The sun won’t set
It’s fruitless to hope or to fret
It’s dark as it’s going to get
The hands on the clock turn
But don’t sing a nocturne
Just yet …….

Lena … Good night. And when you wake up in the morning, you won’t know what time it is.

[fast forward]

David … Good morning.
Linda … Morning. So, what time do you think it is?
David … Hm … about 7.30, 8.00?
Linda … 4.15.

We went back to sleep until it really was 8.00.

Lena offered the most amazing breakfast every morning. Breads (artisan, one white AND another filled with hazelnuts) … Wasa flatbread, a lunch time favorite when I was a little girl … cheeses (a slightly grainy, 24-month Vasterbottensost AND a creamy, dreamy cow’s milk) … amazingly yummy yogurt with Tahitian vanilla … salmon … muesli with nuts and raspberries … Kalles Kaviar (cod roe paste, in tubes, a taste treat that those born in Sweden miss when they go overseas) … butter … separate bowls of hazelnuts AND pumpkin seeds … blueberry/cranberry juice AND orange juice … coffee.

Today is Midsummer, and we were going to be honorary Swedes. Lena had it well planned.

We drove (yes, in a Volvo) to a local park, big and open and green, and we helped Lena and her friends/neighbors built a midsummer pole that would be the center of the celebration later in the afternoon. The pole is about 20 feet long/tall, now resting horizontally on saw horses, with a triangle at the top and two rings hanging from the cross bar. It is being decorated with leaves and flowers … people cutting branches into manageable lengths, grabbing a few flowers, and bringing them to a woman who used a thin wire to wrap everything around the pole. In the end, it is all covered with leaves and flowers … no pole is visible.

When we are done, everyone spread out blankets in a circle on the grass, and shared coffee and sweets. My cantucci are a big hit … as we told everyone the story of how we arrived in this corner of Sweden. How we arrived in our corner of Italy. And how David and Lena met in a strange corner of California.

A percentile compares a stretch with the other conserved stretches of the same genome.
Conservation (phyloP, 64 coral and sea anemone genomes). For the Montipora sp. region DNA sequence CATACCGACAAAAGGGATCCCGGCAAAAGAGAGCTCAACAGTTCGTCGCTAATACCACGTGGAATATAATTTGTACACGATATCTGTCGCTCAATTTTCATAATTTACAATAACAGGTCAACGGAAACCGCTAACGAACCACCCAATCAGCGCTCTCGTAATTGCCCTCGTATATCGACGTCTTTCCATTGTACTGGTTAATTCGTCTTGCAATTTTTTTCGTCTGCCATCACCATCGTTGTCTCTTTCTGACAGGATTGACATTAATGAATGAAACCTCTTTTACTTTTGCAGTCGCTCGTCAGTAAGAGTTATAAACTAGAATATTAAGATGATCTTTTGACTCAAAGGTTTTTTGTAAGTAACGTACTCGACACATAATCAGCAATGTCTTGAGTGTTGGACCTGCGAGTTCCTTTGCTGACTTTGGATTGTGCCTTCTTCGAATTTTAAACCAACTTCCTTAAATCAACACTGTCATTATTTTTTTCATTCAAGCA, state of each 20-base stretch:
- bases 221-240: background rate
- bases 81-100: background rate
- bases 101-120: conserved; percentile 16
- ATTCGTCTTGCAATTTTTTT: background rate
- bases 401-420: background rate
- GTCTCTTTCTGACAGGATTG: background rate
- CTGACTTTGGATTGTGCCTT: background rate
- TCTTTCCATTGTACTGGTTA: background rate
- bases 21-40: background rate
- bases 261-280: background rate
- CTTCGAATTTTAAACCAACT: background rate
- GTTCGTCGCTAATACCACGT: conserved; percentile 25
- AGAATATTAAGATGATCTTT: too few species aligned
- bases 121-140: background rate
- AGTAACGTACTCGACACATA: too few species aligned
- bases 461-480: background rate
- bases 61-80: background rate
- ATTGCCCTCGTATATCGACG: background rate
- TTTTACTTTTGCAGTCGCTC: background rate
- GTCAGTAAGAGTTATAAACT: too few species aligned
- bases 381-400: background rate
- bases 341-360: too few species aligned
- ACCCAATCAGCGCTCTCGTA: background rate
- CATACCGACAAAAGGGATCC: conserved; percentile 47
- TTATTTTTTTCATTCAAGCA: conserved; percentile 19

Before heading home, we drove along the coast. We stopped at a little harbor with little huts that people use to store boating equipment … or just relax with the maritime view on a beautiful day. Water is an important part of the identity of this peninsula. Boating and sailing are popular recreations … and I remember fondly my visit to Stockholm years ago, staying with an old friend of my dad and his family. We took a sailboat to a nearby island, and sat there eating sardines right out of the little can. While Eastern Sweden is about the lush forests, the West Coast is more rocky, with long, low vistas extending evocatively to the horizon. Wide blue skies and calm blue water. Peace.

It was time to head to our first Midsummer pole dance. The day had turned grey as we walked through the forest, along a dirt road … to arrive at a clearing with a 30-foot tall leaf-and-flower- covered pole. Hundreds of people filled the area … many in costumes or period clothes, others just dressed up. Some wore wreaths of flowers on their heads. Many drank, many ate, everyone smiled.

It’s been a long time since I wasn’t the only blonde in the room.

Soon the dancing began. A group of about six musicians began playing instruments … and a petite grandmother started singing. She must have been doing this for decades. The people formed a circle around the pole … then another … and another. Six in total. Dance to the left, dance to the right … they all knew the words and hand gestures and steps. When Lena asked if I wanted to dance, I didn’t hesitate. Oh yes!

Apparently, the most famous of the dances is Little Frogs. The origins of the dance are lost in history, but it is silliness and joy personified. Holding hands with strangers, laughing … giggling with children, giggling like children.

The next dance was about Daily Chores. Again … infectious. The words she knows, the tune she hums.

It seemed like fantasy … perfectly cast, costumed, choreographed.

We re-joined David at one of the tables, sipped coffee, and watched the rest of the dancing. I had wondered if I would miss espresso or cappuccino … I have to admit, no. There is something about savoring a mug of coffee. Especially on a cool day.

But we had promises to keep … to dance around the pole that we had decorated a few hours earlier … and we walked through the woods and across a small river toward the car. As we drove the few miles, the skies cleared, and by the time we parked the car, blue skies had returned.

The pole was just being raised to cheers and applause. And when the dancing started, we were in the innermost circle to do Little Frogs and Daily Chores … especially fun, since we were dancing with the people we had met that morning. And they loved that we wanted to join in the fun. There’s one dance where the youngest children “hide” near the pole … and David, 6’ 2”, crouched low next to them.